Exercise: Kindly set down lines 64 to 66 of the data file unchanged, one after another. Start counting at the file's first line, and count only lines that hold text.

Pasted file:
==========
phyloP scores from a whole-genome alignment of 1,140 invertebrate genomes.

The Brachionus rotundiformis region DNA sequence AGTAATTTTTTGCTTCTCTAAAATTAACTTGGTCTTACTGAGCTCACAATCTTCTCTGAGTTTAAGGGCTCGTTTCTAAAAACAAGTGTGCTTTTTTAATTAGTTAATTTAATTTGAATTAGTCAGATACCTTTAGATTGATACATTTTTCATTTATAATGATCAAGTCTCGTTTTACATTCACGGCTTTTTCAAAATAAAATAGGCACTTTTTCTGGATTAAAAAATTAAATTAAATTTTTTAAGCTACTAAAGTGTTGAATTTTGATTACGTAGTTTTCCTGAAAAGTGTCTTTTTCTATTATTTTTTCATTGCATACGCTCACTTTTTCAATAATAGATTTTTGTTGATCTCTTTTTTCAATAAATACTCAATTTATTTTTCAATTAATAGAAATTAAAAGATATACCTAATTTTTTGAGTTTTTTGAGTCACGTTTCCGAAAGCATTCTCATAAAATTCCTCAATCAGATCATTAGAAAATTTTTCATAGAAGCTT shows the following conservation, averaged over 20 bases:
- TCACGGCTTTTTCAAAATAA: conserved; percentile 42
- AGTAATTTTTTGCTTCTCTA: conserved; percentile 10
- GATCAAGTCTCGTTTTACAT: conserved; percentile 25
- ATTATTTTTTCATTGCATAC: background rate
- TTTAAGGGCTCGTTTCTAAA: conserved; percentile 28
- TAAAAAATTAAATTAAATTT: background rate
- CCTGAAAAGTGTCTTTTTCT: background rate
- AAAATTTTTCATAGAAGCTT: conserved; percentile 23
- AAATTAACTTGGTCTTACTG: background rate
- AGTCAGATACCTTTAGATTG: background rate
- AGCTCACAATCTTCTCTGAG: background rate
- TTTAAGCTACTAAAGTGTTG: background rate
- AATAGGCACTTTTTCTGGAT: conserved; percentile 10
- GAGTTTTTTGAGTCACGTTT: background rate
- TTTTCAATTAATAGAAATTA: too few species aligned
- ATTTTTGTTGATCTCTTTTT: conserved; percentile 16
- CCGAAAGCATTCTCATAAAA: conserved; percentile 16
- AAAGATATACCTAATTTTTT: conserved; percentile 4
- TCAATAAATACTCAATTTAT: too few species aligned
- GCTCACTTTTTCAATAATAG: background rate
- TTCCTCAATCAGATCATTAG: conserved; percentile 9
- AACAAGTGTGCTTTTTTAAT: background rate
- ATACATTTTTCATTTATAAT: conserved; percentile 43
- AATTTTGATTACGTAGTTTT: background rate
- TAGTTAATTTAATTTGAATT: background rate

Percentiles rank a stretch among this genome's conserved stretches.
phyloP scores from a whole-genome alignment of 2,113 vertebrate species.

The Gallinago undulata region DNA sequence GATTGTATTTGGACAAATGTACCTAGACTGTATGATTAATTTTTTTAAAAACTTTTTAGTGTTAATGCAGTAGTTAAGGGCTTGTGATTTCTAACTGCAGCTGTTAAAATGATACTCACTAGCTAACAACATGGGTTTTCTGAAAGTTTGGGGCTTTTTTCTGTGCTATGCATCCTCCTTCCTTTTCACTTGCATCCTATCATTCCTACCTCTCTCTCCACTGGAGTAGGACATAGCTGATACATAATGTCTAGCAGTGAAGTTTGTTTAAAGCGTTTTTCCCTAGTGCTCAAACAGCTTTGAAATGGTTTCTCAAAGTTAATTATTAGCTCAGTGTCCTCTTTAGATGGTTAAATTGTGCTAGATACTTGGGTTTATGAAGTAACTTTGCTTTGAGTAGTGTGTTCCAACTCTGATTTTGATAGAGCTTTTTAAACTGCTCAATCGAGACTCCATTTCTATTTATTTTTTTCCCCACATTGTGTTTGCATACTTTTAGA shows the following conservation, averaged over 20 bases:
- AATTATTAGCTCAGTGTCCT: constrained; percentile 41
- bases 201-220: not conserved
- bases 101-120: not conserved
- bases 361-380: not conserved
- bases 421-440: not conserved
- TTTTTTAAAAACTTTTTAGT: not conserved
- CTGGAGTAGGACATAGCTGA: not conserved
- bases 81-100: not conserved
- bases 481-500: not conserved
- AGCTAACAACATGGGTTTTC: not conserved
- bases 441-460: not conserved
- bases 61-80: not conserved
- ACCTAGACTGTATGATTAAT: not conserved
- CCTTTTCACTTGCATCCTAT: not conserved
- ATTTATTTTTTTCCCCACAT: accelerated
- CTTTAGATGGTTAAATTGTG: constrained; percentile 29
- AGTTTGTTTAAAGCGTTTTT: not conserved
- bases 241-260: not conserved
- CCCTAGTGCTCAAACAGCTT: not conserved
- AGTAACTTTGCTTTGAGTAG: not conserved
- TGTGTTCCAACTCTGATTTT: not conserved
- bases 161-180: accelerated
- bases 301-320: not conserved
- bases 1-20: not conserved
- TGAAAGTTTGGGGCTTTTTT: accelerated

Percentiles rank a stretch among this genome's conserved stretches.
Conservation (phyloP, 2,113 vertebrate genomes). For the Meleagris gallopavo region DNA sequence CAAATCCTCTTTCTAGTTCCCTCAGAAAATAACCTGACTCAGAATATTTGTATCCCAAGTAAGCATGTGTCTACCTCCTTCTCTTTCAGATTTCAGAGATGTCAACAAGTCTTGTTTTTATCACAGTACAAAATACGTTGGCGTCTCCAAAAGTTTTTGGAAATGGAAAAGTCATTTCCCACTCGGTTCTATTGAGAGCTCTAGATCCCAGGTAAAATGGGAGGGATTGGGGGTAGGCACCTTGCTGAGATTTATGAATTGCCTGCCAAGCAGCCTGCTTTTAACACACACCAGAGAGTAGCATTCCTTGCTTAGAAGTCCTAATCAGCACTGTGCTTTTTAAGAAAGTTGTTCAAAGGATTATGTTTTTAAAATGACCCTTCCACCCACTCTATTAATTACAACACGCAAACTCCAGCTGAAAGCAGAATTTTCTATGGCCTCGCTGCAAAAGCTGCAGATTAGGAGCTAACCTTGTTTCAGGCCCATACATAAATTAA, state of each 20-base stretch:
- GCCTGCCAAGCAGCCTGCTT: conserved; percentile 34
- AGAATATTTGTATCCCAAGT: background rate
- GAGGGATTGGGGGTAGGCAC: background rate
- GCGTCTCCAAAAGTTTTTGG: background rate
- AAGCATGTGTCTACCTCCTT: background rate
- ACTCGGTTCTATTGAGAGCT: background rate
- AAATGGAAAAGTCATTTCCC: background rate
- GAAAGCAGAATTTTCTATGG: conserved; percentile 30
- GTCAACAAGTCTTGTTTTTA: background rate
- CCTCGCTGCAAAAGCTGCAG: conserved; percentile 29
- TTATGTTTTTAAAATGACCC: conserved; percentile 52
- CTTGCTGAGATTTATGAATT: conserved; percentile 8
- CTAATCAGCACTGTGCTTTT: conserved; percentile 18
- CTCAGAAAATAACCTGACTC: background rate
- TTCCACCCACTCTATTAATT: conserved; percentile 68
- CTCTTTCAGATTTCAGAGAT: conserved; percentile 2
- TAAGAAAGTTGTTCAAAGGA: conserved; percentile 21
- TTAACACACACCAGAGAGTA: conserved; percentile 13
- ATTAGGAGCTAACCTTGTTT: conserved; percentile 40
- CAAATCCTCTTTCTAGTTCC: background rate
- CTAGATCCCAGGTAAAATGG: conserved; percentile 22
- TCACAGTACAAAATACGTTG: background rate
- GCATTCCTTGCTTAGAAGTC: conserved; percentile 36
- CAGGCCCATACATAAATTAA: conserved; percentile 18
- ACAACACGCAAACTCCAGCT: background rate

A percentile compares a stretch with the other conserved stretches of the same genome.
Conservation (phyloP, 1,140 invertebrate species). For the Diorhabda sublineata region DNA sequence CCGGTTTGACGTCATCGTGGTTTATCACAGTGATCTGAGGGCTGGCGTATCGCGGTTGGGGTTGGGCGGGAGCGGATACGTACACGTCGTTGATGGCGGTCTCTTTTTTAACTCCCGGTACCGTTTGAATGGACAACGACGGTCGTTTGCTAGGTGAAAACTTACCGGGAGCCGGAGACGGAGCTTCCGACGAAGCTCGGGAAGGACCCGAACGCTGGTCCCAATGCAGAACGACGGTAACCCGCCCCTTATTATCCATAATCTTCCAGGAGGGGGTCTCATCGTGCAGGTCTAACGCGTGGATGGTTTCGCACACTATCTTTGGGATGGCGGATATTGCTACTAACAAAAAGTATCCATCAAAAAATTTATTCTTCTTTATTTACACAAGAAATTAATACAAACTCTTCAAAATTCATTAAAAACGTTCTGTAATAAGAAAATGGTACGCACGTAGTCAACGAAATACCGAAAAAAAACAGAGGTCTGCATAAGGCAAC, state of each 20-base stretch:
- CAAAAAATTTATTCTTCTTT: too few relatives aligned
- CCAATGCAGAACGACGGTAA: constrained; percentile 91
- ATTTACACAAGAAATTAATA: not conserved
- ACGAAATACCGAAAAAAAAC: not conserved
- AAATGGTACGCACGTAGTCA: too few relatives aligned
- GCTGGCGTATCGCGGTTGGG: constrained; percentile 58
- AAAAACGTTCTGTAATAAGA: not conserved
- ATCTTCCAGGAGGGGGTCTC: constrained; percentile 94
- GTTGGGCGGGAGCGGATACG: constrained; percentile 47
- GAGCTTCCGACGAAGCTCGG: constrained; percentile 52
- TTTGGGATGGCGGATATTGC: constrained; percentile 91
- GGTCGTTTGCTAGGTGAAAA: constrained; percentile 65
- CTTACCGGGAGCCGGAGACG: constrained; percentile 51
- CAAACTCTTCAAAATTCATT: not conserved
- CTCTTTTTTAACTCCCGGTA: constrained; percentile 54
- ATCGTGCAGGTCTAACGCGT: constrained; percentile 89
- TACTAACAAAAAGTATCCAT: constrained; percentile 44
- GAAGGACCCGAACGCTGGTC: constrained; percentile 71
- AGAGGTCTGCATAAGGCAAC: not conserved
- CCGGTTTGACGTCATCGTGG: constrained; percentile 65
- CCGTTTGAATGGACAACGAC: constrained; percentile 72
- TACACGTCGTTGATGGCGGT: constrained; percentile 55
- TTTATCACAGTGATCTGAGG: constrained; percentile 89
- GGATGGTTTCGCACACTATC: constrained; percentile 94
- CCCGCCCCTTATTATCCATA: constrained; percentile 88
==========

- AAATGGAAAAGTCATTTCCC: background rate
- GAAAGCAGAATTTTCTATGG: conserved; percentile 30
- GTCAACAAGTCTTGTTTTTA: background rate